If you think you have OCD, talk to your doctor about your symptoms. If left untreated, OCD can interfere in all aspects of life.
What are the risk factors for OCD?
OCD is a common disorder that affects adults, adolescents, and children all over the world. Most people are diagnosed by about age 19, typically with an earlier age of onset in boys than in girls, but onset after age 35 does happen.
The causes of OCD are unknown, but risk factors include:
Twin and family studies have shown that people with first-degree relatives (such as a parent, sibling, or child) who have OCD are at a higher risk for developing OCD themselves. The risk is higher if the first-degree relative developed OCD as a child or teen. Ongoing research continues to explore the connection between genetics and OCD and may help improve OCD diagnosis and treatment.
Brain Structure and Functioning
Imaging studies have shown differences in the frontal cortex and subcortical structures of the brain in patients with OCD. There appears to be a connection between the OCD symptoms and abnormalities in certain areas of the brain, but that connection is not clear. Research is still underway. Understanding the causes will help determine specific, personalized treatments to treat OCD.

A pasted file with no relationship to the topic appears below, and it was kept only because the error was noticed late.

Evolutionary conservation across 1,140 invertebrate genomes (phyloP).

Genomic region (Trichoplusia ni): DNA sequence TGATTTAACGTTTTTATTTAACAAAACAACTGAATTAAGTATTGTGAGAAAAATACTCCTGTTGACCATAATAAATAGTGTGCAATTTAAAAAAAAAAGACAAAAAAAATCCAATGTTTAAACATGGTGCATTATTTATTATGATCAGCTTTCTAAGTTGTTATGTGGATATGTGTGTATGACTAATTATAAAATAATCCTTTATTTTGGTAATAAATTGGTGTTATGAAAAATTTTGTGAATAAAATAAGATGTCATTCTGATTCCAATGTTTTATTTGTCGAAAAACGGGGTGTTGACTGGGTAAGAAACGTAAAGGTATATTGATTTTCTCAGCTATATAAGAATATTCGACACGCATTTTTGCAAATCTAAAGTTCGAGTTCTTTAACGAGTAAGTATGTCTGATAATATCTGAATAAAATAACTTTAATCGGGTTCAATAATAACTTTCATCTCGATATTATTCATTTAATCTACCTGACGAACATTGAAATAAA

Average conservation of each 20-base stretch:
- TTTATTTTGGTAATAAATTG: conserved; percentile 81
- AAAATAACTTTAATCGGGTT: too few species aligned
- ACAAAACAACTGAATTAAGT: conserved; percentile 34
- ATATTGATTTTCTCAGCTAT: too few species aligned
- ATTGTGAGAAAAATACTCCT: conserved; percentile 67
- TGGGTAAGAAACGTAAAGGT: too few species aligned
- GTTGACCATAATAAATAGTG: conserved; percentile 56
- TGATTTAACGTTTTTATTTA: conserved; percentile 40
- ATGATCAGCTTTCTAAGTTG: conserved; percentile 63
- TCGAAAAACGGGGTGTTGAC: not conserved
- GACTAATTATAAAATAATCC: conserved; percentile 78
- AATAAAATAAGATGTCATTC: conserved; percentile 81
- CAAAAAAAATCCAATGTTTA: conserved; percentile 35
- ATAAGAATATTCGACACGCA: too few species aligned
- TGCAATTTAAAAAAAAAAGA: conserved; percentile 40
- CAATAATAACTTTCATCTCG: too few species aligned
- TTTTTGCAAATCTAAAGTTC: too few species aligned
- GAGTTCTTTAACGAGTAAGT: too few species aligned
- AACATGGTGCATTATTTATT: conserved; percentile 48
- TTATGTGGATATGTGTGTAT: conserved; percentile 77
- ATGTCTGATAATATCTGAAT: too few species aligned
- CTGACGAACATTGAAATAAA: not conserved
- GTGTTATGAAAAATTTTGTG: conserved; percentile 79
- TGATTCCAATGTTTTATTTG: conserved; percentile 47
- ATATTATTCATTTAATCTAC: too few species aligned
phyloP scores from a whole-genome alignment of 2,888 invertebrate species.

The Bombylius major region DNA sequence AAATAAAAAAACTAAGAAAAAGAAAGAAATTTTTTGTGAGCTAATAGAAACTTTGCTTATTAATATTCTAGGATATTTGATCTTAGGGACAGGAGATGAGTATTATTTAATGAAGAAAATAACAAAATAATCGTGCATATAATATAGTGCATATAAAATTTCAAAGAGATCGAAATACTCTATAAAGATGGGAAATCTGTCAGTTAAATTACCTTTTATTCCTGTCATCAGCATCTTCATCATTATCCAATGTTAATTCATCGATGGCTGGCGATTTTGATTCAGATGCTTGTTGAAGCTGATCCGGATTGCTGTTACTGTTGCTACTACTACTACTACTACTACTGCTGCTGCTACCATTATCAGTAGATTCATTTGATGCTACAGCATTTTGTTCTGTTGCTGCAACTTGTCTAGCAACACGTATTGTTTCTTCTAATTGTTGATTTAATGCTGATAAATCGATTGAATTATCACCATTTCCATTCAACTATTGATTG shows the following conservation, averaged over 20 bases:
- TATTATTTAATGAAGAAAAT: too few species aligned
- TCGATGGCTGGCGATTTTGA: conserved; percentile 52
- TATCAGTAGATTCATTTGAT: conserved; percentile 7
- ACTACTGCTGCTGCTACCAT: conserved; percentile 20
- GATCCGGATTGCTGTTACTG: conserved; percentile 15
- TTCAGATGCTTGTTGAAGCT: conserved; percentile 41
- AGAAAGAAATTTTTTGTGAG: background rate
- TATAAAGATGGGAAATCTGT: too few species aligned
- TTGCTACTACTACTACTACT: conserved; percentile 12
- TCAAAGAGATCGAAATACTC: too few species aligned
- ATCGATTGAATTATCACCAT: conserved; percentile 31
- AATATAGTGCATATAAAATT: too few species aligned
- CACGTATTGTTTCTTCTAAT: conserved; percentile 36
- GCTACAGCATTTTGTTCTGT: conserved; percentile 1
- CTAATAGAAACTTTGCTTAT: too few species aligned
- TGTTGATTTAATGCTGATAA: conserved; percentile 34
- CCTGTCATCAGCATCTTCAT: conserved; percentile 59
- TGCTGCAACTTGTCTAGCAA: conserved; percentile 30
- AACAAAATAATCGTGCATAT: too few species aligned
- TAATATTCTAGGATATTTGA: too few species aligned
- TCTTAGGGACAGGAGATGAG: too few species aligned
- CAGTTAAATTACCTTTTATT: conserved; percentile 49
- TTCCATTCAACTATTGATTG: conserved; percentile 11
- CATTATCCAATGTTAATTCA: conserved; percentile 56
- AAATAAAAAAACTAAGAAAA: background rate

People who have experienced abuse (physical or sexual) in childhood or other trauma are at an increased risk for developing OCD.
In some cases, children may develop OCD or symptoms following a streptococcal infection—this is called Pediatric Autoimmune Neuropsychiatric Disorders Associated with Streptococcal Infections (PANDAS). For more information, please read this fact sheet on PANDAS.
What types of treatments and therapies are available?
OCD is typically treated with medication, psychotherapy or a combination of the two. Although most patients with OCD respond to treatment, some patients continue to experience symptoms.
Sometimes people with OCD also have other mental disorders, such as anxiety, depression, and body dysmorphic disorder, a disorder in which someone mistakenly believes that a part of their body is abnormal. It is important to consider these other disorders when making decisions about treatment.
Serotonin reuptake inhibitors (SRIs) and selective serotonin reuptake inhibitors (SSRIs) are used to help reduce OCD symptoms. Examples of medications that have been proven effective in both adults and children with OCD include clomipramine, which is a member of an older class of “tricyclic” antidepressants, and several newer “selective serotonin reuptake inhibitors” (SSRIs), including: